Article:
Read Words and Rules: The Ingredients Of Language by Steven Pinker Free Online
Book Title: Words and Rules: The Ingredients Of Language|
The author of the book: Steven Pinker
Edition: Basic Books
The size of the: 815 KB
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Date of issue: July 14th 2015
ISBN: No data
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Format files: PDF
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Reader ratings: 6.4
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Steven Pinker's work is generally very readable, and so he has become something of a champion popularizer of linguistics and all the fun, quirky, nifty tidbits of knowledge that come with the field. Unfortunately, he also does two things that annoy the hell out of me:
1) He writes from a controversial position as if it were the only view,
2) He had one good idea a few decades back, and has proceeded to spin it out into a small cottage industry involving a number of volumes and essays; in reality, he wrote one book six or seven times.
Words and Rules is, in my mind, the most fun of the lot, mainly because it introduces some pretty fundamental linguistics concepts in clear, accessible language and effectively blows the mind of the lay reader. What could be better than that? Other books, like The Language Instinct and The Blank Slate delve more deeply into his affiliation with Noam Chomsky's ideas of Universal Grammar and the innate human tendency toward language production, or the dubiously named/conceived "Language Acquisition Device." I recommend these latter two only in conjunction with critical, post-Chomsky work on universalism and language development.
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Read information about the authorSteven Arthur Pinker is a prominent Canadian-American experimental psychologist, cognitive scientist, and author of popular science. Pinker is known for his wide-ranging advocacy of evolutionary psychology and the computational theory of mind. He conducts research on language and cognition, writes for publications such as the New York Times, Time, and The New Republic, and is the author of seven books, including The Language Instinct, How the Mind Works, Words and Rules, The Blank Slate, and most recently, The Stuff of Thought: Language as a Window into Human Nature.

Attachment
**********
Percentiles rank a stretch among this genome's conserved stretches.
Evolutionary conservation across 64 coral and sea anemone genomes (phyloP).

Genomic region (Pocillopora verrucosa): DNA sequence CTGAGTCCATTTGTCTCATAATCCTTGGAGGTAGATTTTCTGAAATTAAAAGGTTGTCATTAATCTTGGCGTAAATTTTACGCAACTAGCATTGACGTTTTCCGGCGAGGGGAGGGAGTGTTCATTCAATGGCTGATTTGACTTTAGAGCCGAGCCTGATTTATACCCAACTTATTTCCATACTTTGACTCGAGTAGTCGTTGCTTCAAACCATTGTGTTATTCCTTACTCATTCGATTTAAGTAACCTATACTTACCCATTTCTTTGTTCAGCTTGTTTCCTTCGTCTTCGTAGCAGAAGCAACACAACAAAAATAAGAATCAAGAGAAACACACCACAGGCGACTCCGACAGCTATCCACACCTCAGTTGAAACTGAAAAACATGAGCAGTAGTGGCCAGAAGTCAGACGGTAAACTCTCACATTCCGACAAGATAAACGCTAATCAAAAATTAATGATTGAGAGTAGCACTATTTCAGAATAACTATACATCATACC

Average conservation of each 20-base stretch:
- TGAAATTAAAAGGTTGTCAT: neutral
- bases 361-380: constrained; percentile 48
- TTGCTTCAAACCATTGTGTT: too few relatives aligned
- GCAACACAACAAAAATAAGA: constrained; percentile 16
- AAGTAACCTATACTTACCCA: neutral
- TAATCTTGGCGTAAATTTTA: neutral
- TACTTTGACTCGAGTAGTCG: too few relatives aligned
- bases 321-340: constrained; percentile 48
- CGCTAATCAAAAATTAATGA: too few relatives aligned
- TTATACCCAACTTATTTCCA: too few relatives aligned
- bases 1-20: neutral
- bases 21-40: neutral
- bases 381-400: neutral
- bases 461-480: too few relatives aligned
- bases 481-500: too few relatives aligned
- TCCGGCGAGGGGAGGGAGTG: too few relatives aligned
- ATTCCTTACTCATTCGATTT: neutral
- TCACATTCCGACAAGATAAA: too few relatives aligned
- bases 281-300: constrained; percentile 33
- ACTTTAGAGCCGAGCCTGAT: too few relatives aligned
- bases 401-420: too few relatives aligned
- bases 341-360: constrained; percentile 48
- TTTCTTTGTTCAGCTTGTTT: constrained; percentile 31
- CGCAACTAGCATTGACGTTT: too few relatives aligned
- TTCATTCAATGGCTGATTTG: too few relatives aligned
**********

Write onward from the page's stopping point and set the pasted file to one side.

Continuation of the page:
He was born in Canada and graduated from Montreal's Dawson College in 1973. He received a bachelor's degree in experimental psychology from McGill University in 1976, and then went on to earn his doctorate in the same discipline at Harvard in 1979. He did research at the Massachusetts Institute of Technology (MIT) for a year, then became an assistant professor at Harvard and then Stanford University. From 1982 until 2003, Pinker taught at the Department of Brain and Cognitive Sciences at MIT, and eventually became the director of the Center for Cognitive Neuroscience. (Except for a one-year sabbatical at the University of California, Santa Barbara in 1995-6.) As of 2008, he is the Johnstone Family Professor of Psychology at Harvard.
Pinker was named one of Time Magazine's 100 most influential people in the world in 2004 and one of Prospect and Foreign Policy's 100 top public intellectuals in 2005. He has also received honorary doctorates from the universities of Newcastle, Surrey, Tel Aviv, McGill, and the University of Tromsø, Norway. He was twice a finalist for the Pulitzer Prize, in 1998 and in 2003. In January 2005, Pinker defended Lawrence Summers, President of Harvard University, whose comments about the gender gap in mathematics and science angered much of the faculty. On May 13th 2006, Pinker received the American Humanist Association's Humanist of the Year award for his contributions to public understanding of human evolution.
In 2007, he was invited on The Colbert Report and asked under pressure to sum up how the brain works in five words – Pinker answered "Brain cells fire in patterns."
Pinker was born into the English-speaking Jewish community of Montreal. He has said, "I was never religious in the theological sense... I never outgrew my conversion to atheism at 13, but at various times was a serious cultural Jew." As a teenager, he says he considered himself an anarchist until he witnessed civil unrest following a police strike in 1969. His father, a trained lawyer, first worked as a traveling salesman, while his mother was first a home-maker then a guidance counselor and high-school vice-principal. He has two younger siblings. His brother is a policy analyst for the Canadian government. His sister, Susan Pinker, is a school psychologist and writer, author of The Sexual Paradox.
Pinker married Nancy Etcoff in 1980 and they divorced 1992; he married Ilavenil Subbiah in 1995 and they too divorced. His current wife is the novelist and philosopher Rebecca Goldstein. He has no children.
He is currently working on an upcoming book about the evolution of human morality, specifically focusing on "the historical decline of violence and its psychological roots" as stated by the author himself on the Harvard website.
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